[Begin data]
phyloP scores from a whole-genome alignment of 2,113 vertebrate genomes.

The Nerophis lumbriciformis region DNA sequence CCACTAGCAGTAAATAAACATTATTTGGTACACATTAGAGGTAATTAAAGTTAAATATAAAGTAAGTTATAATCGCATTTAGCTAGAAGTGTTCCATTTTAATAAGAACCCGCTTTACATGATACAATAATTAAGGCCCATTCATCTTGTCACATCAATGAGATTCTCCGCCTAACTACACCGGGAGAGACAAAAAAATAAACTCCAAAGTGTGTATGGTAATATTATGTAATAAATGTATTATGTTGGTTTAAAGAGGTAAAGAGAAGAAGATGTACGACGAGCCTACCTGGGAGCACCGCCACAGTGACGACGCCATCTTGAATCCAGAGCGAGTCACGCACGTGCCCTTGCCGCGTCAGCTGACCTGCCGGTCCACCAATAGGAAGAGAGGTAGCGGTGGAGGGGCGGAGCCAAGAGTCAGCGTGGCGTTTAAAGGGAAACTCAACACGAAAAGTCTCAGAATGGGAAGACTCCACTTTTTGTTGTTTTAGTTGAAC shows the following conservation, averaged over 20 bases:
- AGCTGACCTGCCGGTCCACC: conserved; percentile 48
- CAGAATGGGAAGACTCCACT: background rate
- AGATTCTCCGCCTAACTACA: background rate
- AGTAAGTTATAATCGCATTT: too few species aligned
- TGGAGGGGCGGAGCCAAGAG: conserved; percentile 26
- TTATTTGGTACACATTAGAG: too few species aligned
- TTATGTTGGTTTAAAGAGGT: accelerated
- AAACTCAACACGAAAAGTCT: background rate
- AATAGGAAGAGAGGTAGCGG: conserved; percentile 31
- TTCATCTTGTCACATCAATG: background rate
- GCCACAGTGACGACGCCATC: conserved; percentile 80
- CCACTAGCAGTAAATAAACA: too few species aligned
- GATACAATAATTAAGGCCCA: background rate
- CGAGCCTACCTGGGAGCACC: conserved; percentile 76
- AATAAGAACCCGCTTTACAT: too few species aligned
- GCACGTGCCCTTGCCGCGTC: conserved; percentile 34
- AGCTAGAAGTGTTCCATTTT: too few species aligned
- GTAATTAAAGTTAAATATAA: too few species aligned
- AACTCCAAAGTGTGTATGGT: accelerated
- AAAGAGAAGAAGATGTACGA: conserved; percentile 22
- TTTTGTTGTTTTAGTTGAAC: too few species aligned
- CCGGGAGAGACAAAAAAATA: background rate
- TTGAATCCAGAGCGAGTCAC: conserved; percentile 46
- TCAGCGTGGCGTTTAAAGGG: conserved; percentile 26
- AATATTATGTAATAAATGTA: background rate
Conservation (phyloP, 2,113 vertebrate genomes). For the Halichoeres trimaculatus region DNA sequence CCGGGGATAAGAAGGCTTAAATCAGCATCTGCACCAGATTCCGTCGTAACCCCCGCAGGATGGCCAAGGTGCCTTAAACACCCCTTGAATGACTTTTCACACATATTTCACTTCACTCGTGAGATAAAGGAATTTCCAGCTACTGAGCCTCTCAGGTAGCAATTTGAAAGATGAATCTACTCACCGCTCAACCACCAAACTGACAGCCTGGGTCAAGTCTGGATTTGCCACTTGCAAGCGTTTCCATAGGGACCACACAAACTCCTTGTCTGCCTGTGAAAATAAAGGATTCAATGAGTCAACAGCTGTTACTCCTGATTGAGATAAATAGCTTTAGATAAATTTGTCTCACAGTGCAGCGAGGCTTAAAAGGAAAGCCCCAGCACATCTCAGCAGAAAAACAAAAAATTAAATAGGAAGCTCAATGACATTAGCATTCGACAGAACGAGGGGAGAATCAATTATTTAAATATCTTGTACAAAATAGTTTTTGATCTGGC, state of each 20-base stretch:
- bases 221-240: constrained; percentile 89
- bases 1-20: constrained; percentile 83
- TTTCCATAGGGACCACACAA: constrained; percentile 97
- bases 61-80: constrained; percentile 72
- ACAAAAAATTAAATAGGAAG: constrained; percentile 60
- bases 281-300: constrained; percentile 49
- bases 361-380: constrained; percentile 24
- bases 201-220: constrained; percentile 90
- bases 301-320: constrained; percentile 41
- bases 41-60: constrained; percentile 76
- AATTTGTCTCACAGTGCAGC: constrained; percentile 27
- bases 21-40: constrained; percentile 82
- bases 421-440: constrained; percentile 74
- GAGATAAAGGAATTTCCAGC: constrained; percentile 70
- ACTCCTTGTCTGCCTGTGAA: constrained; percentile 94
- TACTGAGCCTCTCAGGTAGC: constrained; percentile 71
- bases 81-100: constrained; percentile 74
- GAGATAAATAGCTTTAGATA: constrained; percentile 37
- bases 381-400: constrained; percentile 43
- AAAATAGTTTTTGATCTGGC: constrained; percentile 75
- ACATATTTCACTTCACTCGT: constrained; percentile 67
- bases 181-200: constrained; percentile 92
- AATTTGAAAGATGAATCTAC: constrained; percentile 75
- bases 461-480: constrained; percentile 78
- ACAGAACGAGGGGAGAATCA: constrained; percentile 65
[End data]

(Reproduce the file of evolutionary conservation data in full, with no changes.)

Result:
phyloP scores from a whole-genome alignment of 2,113 vertebrate genomes.

The Nerophis lumbriciformis region DNA sequence CCACTAGCAGTAAATAAACATTATTTGGTACACATTAGAGGTAATTAAAGTTAAATATAAAGTAAGTTATAATCGCATTTAGCTAGAAGTGTTCCATTTTAATAAGAACCCGCTTTACATGATACAATAATTAAGGCCCATTCATCTTGTCACATCAATGAGATTCTCCGCCTAACTACACCGGGAGAGACAAAAAAATAAACTCCAAAGTGTGTATGGTAATATTATGTAATAAATGTATTATGTTGGTTTAAAGAGGTAAAGAGAAGAAGATGTACGACGAGCCTACCTGGGAGCACCGCCACAGTGACGACGCCATCTTGAATCCAGAGCGAGTCACGCACGTGCCCTTGCCGCGTCAGCTGACCTGCCGGTCCACCAATAGGAAGAGAGGTAGCGGTGGAGGGGCGGAGCCAAGAGTCAGCGTGGCGTTTAAAGGGAAACTCAACACGAAAAGTCTCAGAATGGGAAGACTCCACTTTTTGTTGTTTTAGTTGAAC shows the following conservation, averaged over 20 bases:
- AGCTGACCTGCCGGTCCACC: conserved; percentile 48
- CAGAATGGGAAGACTCCACT: background rate
- AGATTCTCCGCCTAACTACA: background rate
- AGTAAGTTATAATCGCATTT: too few species aligned
- TGGAGGGGCGGAGCCAAGAG: conserved; percentile 26
- TTATTTGGTACACATTAGAG: too few species aligned
- TTATGTTGGTTTAAAGAGGT: accelerated
- AAACTCAACACGAAAAGTCT: background rate
- AATAGGAAGAGAGGTAGCGG: conserved; percentile 31
- TTCATCTTGTCACATCAATG: background rate
- GCCACAGTGACGACGCCATC: conserved; percentile 80
- CCACTAGCAGTAAATAAACA: too few species aligned
- GATACAATAATTAAGGCCCA: background rate
- CGAGCCTACCTGGGAGCACC: conserved; percentile 76
- AATAAGAACCCGCTTTACAT: too few species aligned
- GCACGTGCCCTTGCCGCGTC: conserved; percentile 34
- AGCTAGAAGTGTTCCATTTT: too few species aligned
- GTAATTAAAGTTAAATATAA: too few species aligned
- AACTCCAAAGTGTGTATGGT: accelerated
- AAAGAGAAGAAGATGTACGA: conserved; percentile 22
- TTTTGTTGTTTTAGTTGAAC: too few species aligned
- CCGGGAGAGACAAAAAAATA: background rate
- TTGAATCCAGAGCGAGTCAC: conserved; percentile 46
- TCAGCGTGGCGTTTAAAGGG: conserved; percentile 26
- AATATTATGTAATAAATGTA: background rate
Conservation (phyloP, 2,113 vertebrate genomes). For the Halichoeres trimaculatus region DNA sequence CCGGGGATAAGAAGGCTTAAATCAGCATCTGCACCAGATTCCGTCGTAACCCCCGCAGGATGGCCAAGGTGCCTTAAACACCCCTTGAATGACTTTTCACACATATTTCACTTCACTCGTGAGATAAAGGAATTTCCAGCTACTGAGCCTCTCAGGTAGCAATTTGAAAGATGAATCTACTCACCGCTCAACCACCAAACTGACAGCCTGGGTCAAGTCTGGATTTGCCACTTGCAAGCGTTTCCATAGGGACCACACAAACTCCTTGTCTGCCTGTGAAAATAAAGGATTCAATGAGTCAACAGCTGTTACTCCTGATTGAGATAAATAGCTTTAGATAAATTTGTCTCACAGTGCAGCGAGGCTTAAAAGGAAAGCCCCAGCACATCTCAGCAGAAAAACAAAAAATTAAATAGGAAGCTCAATGACATTAGCATTCGACAGAACGAGGGGAGAATCAATTATTTAAATATCTTGTACAAAATAGTTTTTGATCTGGC, state of each 20-base stretch:
- bases 221-240: constrained; percentile 89
- bases 1-20: constrained; percentile 83
- TTTCCATAGGGACCACACAA: constrained; percentile 97
- bases 61-80: constrained; percentile 72
- ACAAAAAATTAAATAGGAAG: constrained; percentile 60
- bases 281-300: constrained; percentile 49
- bases 361-380: constrained; percentile 24
- bases 201-220: constrained; percentile 90
- bases 301-320: constrained; percentile 41
- bases 41-60: constrained; percentile 76
- AATTTGTCTCACAGTGCAGC: constrained; percentile 27
- bases 21-40: constrained; percentile 82
- bases 421-440: constrained; percentile 74
- GAGATAAAGGAATTTCCAGC: constrained; percentile 70
- ACTCCTTGTCTGCCTGTGAA: constrained; percentile 94
- TACTGAGCCTCTCAGGTAGC: constrained; percentile 71
- bases 81-100: constrained; percentile 74
- GAGATAAATAGCTTTAGATA: constrained; percentile 37
- bases 381-400: constrained; percentile 43
- AAAATAGTTTTTGATCTGGC: constrained; percentile 75
- ACATATTTCACTTCACTCGT: constrained; percentile 67
- bases 181-200: constrained; percentile 92
- AATTTGAAAGATGAATCTAC: constrained; percentile 75
- bases 461-480: constrained; percentile 78
- ACAGAACGAGGGGAGAATCA: constrained; percentile 65